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8 Lies Churches Tell

false narrratives

Telling the truth is the habit of a goodness church culture, telling lies or false narratives is the habit of a toxic church culture.

Take your pick: the SBC church scandals revealed in newspapers, the Roman Catholic curia as told by journalists, or local churches like Willow Creek or Harvest Bible Chapel. What revealed the culture of those in power was how they responded to a variety of allegations – from abuse of power to abuse of women to abuse of money.

Laura Barringer and I, in our book coming out in October with the title A Church Called Tov (tov means good, goodness), investigated the variety of false narratives, or lies, churches tell. They tell these stories to protect and preserve power, to protect the brand and reputation, and sometimes they tell these narratives for no other reason than revenge. Tell them they do. Too often.

Our book is written for church people and leaders and we are hoping they will read it together and have long culture-forming conversations. We want to help churches work on forming a “church called tov,” or a goodness culture forming in churches.

Those that tell these false narratives have a toxic culture for only out of a toxic culture are these narratives spun. A church marked by tov (goodness) tells the truth, a church marked by toxicity spins lies.

Boz Tchividjian, nothing less than an expert on toxic cultures in churches, developed in an RNS article the following false narratives:

  1. Redefine the narrative.
  2. Shift the blame
  3. False empathy

Then he concludes:

False narratives suppress truth, promote darkness, and eviscerate lives. Should they be acceptable in a faith that is centered upon the One who calls Himself truth, light, and the giver of life?

He’s right: those who follow the Way, the Truth, and the Life are called to be truth-tellers.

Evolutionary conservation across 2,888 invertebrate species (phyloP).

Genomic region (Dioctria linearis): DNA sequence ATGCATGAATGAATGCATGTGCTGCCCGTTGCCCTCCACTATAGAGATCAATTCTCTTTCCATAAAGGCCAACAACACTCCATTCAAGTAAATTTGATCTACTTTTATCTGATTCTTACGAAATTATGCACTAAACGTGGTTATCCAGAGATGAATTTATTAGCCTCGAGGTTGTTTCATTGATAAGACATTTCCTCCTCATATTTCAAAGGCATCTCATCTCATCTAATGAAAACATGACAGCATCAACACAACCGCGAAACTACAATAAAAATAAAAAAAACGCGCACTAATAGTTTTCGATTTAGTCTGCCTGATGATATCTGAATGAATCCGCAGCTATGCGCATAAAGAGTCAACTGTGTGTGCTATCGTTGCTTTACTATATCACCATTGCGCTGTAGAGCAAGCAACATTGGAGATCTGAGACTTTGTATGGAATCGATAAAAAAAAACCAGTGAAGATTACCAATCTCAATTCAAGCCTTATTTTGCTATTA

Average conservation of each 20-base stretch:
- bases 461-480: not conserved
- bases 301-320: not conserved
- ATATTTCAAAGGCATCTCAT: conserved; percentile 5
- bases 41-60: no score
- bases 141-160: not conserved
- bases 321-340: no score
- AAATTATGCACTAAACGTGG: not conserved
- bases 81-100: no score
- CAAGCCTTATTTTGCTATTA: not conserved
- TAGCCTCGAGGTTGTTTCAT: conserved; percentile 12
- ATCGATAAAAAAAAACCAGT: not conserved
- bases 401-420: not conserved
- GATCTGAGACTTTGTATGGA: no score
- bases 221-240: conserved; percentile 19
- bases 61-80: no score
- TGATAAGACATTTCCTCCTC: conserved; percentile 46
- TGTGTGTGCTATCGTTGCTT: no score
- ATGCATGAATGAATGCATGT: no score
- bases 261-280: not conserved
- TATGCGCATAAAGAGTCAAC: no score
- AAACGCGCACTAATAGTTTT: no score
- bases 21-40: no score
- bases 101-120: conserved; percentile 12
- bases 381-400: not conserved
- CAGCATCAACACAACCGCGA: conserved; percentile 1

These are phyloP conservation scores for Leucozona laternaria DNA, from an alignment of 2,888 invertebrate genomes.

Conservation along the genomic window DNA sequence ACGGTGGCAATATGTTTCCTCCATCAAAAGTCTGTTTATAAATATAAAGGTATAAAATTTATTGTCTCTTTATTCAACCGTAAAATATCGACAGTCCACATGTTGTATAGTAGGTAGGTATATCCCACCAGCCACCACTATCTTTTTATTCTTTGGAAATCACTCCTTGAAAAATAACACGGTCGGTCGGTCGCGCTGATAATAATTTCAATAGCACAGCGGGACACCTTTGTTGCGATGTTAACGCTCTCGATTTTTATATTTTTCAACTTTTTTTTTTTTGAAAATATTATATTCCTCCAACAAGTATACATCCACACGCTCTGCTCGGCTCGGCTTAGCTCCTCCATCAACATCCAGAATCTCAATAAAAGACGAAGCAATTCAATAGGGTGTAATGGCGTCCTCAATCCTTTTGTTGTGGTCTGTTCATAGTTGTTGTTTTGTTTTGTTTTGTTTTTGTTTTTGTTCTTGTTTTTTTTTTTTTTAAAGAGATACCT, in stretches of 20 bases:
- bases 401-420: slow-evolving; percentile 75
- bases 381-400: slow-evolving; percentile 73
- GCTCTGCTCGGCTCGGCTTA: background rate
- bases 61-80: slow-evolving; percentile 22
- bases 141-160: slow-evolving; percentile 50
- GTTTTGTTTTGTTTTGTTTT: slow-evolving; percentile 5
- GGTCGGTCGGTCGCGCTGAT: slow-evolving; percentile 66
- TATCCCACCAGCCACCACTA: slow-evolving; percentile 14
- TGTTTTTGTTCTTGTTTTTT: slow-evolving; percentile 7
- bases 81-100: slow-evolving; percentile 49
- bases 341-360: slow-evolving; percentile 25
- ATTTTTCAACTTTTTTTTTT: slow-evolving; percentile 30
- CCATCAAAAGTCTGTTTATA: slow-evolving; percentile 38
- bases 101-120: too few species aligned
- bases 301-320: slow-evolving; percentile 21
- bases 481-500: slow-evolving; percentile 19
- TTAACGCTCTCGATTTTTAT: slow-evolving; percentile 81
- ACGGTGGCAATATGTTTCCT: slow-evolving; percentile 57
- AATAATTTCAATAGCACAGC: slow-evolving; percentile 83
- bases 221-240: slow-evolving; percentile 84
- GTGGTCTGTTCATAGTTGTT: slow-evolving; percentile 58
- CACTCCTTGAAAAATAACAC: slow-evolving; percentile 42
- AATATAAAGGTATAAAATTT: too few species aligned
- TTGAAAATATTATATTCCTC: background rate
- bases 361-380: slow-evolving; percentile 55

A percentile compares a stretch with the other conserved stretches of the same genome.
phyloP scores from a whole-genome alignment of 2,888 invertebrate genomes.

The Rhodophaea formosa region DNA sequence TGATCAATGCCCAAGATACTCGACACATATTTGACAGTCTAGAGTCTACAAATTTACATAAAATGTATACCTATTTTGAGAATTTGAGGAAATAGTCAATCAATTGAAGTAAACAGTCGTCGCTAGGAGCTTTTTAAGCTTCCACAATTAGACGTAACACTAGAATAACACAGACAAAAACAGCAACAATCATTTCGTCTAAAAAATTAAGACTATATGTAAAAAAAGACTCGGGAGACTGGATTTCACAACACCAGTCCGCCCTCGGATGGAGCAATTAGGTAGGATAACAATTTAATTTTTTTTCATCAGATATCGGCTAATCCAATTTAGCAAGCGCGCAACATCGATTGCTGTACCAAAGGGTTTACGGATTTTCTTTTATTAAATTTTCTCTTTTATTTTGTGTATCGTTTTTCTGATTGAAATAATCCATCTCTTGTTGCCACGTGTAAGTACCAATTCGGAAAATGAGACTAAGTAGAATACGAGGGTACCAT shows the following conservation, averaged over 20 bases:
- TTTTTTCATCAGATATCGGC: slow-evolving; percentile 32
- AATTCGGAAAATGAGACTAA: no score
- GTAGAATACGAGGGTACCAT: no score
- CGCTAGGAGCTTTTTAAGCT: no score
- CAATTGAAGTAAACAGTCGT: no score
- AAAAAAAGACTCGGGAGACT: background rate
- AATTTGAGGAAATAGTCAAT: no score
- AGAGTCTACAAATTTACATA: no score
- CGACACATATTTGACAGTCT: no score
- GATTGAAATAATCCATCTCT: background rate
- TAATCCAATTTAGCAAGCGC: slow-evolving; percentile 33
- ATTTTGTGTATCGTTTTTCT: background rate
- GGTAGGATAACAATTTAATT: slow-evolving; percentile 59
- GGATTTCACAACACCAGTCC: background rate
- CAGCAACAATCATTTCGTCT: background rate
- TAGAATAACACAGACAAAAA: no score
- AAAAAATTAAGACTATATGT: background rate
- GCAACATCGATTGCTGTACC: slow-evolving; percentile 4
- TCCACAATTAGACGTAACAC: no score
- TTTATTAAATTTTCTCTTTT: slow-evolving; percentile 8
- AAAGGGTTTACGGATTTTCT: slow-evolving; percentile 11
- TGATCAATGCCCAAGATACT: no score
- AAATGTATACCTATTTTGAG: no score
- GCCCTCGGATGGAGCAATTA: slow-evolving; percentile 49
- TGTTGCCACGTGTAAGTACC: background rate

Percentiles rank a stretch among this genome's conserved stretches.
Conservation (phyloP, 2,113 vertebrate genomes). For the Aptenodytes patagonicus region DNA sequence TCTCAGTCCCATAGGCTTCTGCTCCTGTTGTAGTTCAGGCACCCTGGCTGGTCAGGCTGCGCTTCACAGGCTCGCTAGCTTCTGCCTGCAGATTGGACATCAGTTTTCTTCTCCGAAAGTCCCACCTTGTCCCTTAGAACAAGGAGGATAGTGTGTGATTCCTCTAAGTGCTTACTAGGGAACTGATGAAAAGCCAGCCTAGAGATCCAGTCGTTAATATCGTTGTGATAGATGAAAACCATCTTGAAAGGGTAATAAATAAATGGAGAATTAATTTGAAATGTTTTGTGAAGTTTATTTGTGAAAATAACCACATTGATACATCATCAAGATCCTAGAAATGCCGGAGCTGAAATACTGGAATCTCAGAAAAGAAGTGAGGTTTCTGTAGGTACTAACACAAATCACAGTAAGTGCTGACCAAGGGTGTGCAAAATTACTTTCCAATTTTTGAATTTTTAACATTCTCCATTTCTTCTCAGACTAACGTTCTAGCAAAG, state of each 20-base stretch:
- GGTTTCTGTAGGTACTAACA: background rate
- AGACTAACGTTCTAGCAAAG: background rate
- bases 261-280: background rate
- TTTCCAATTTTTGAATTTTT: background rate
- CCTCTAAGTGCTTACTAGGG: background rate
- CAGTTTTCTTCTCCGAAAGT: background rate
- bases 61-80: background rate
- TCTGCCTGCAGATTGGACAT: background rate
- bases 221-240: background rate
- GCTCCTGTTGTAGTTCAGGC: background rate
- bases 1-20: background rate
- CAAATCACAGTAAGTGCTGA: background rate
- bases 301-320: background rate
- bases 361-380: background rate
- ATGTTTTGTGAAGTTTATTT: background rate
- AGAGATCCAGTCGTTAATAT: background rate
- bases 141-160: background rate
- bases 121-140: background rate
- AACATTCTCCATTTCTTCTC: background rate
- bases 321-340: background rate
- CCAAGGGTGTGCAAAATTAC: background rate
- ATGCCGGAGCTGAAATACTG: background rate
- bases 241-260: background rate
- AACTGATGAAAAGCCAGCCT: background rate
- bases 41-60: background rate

I got into this project with Laura in part because I have studied how German pastors responded to their complicity in the Holocaust. They denied complicity. Very very few called the German church and the “German Christians” to repentance, and one who did was Martin Niemoeller (who was the American church’s posterboy for the good German church leader after the war).

So I was on the look out for false narratives in the churches mentioned above, and so Laura and I developed eight narratives – building on Boz but developed independently as we had these developed before Boz’s article came out, but he clarified our thinking even further. Ours are particularly focused narratives, and they of course overlap and churches often use more than one of these.

  1. Discredit the critics
  2. Demonize the critics
  3. Spin the story (as an intentionally false narrative)
  4. Gaslight the critics (this is a major device used in toxic cultures)
  5. Make the perpetrator the victim
  6. Silence the truth
  7. Suppress the truth
  8. Issue a fake apology (Wade Mullen is a specialist on this in churches)

No matter who you are and what church you are in, these narratives are lies designed to prevent the truth from being told.

A tov church culture responds to allegations with truth-finding and truth-telling. A toxic church culture finds ways to protect itself.

Leaders sit around and figure which ones will work in their context and then crumple up the true stories so they can be tossed in the rubbish bin.

These false narratives rewound the victims.

These false narratives corrupt the heart of the church.

These false narratives turn church cultures into greater toxicity.

This article about false narrattives originally appeared here.

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Scot McKnight is a recognized authority on the New Testament, early Christianity, and the historical Jesus. McKnight, author of more than fifty books, is the Professor of New Testament at Northern Seminary in Lombard, IL.